In that spirit, I'm thinking of starting a new series on "Unthinkable Thoughts". These are questions that I hate to ask, and whose answers are deeply uncomfortable for me, but which I've generally been able to get away with not asking because I've viewed their premises as sufficiently remote as to not require consideration. Now, by contrast, I think they're plausible questions that someone like me does have to think through.

That "plausible" is important to stress. For example, today's unthinkable thought is "What if Israel doesn't agree to a fair peace deal?" What if it's the case that Israel would reject even a fair deal put on the table?

In raising this question, I'm not asserting that I now believe "Israel will not agree to a fair peace deal." I'm saying that it is no longer unthinkable that Israel would so not agree, at least not without some degree of external pressure. It's a sufficiently realistic possibility that someone with my commitments has to reflect on it.

Of course, different people have different thoughts which are "unthinkable" for them. For me, some other questions I'm thinking of working through in this series include:

  • What if the Democratic Party "Corbynifies"?
  • What if a one-state solution becomes the only plausible solution?
  • What if leveraging antisemitism is the most effective way to advocate for Palestinian rights?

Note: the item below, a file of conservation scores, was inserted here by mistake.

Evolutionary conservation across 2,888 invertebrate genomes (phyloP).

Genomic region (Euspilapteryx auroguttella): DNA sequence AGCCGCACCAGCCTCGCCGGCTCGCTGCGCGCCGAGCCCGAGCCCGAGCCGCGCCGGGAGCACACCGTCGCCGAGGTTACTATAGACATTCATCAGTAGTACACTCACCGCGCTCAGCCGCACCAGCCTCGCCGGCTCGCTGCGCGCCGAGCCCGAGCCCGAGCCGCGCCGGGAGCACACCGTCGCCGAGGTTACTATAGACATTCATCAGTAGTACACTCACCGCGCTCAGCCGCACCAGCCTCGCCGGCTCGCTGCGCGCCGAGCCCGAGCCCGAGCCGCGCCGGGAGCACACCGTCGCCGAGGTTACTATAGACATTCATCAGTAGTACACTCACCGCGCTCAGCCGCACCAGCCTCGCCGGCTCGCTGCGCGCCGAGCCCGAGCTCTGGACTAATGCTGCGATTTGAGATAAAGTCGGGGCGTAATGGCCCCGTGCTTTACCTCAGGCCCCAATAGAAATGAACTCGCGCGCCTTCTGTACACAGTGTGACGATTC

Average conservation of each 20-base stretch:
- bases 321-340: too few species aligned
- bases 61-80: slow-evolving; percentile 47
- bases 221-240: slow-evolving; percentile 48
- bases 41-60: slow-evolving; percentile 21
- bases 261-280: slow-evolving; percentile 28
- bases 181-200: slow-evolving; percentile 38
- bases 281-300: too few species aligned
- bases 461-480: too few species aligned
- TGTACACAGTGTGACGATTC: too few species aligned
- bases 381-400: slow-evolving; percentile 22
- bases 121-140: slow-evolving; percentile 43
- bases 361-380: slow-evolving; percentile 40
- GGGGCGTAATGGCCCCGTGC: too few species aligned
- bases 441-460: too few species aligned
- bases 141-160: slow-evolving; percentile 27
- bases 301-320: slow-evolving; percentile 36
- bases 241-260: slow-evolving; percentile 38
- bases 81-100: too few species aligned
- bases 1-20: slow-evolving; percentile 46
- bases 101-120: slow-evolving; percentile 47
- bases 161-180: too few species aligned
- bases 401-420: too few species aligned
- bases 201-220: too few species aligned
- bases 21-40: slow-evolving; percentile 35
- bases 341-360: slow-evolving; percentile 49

Some of you have thought the above thought for years -- congratulations. This is not an invitation for you to pass judgment on what should and shouldn't be a hard thought to think. If these thoughts come easily to you, then feel free to come up with your own unthinkable thoughts and contemplate them.

That said, I think I occupy a sufficiently well-populated ideological space within the Jewish community that I imagine some of these thoughts that have been unthinkable for me, are also starting to nibble at a good few of my peers as well. And so I hope that, if nothing else, this series provokes some renewed thought among that set.

* * *

So -- today's unthinkable thought is the prospect that Israel might not -- of its own volition, anyway, agree to a fair peace deal with the Palestinians. The proximate cause of thinking about this came upon reading a variety of people -- some earnest, some not -- asking what tactics the Palestinian people could use in order to pressure Israel for their own liberation if BDS (and, obviously, violence) were taken off the table?

I have some answers to that direct question, but what I want to focus on here is why that question I think has typically not been contemplated by many in the pro-Israel camp. Simply put, it is an article of faith among pro-Israel sorts -- and this is one of the rare things that still unifies left, right, and center pro-Israel sorts -- that Israel "wants to make a deal". They may be skeptical of the Palestinian Authority's ability to deliver, they may be pessimistic that Palestinian leadership will come to a table, but they are absolutely sure that if a deal was put forward, Israel would accept.

The reason why that article of faith matters is it suggests that the only thing standing in the way of a Israeli/Palestinian peace accord is Palestinian rejectionism. It's a step beyond the (fair) point that the failure to make a deal isn't solely Israel's responsibility -- of course it isn't, it takes two to tango. But this view posits that Israel bears no responsibility. Palestinians need to be pressured or induced into cutting a fair deal; Israelis are simply waiting for that pressure to bear fruit. If and when it does, Israel will sign on.